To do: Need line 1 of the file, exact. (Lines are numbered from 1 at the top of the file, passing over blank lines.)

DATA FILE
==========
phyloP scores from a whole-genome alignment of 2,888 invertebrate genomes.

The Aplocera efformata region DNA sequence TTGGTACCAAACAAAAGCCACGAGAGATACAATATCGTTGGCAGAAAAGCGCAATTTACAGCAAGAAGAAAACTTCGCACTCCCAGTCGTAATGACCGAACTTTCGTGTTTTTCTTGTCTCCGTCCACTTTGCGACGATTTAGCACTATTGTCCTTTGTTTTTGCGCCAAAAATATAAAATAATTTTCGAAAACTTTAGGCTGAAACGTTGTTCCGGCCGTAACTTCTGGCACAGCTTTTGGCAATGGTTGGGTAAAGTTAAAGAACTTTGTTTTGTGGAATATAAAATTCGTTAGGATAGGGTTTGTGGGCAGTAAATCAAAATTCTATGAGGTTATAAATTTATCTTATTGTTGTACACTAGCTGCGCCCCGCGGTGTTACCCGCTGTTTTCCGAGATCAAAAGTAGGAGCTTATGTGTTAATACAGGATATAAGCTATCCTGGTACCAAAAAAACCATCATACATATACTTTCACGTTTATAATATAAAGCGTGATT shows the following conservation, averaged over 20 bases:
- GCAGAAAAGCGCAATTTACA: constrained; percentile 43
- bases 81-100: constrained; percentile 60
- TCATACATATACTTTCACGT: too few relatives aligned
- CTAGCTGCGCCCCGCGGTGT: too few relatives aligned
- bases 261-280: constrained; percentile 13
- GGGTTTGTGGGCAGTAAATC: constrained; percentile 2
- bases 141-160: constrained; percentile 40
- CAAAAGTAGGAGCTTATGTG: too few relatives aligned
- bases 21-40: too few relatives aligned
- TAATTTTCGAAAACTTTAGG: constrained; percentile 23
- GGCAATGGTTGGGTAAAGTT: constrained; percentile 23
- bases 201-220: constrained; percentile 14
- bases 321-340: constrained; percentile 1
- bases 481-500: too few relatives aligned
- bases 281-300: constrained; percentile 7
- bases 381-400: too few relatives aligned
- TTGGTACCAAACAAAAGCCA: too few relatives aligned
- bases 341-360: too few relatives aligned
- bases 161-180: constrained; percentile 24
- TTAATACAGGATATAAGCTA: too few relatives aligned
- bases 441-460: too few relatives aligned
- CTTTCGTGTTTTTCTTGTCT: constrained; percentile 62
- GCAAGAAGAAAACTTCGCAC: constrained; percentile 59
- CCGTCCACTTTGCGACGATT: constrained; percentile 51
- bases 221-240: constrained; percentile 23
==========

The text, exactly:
phyloP scores from a whole-genome alignment of 2,888 invertebrate genomes.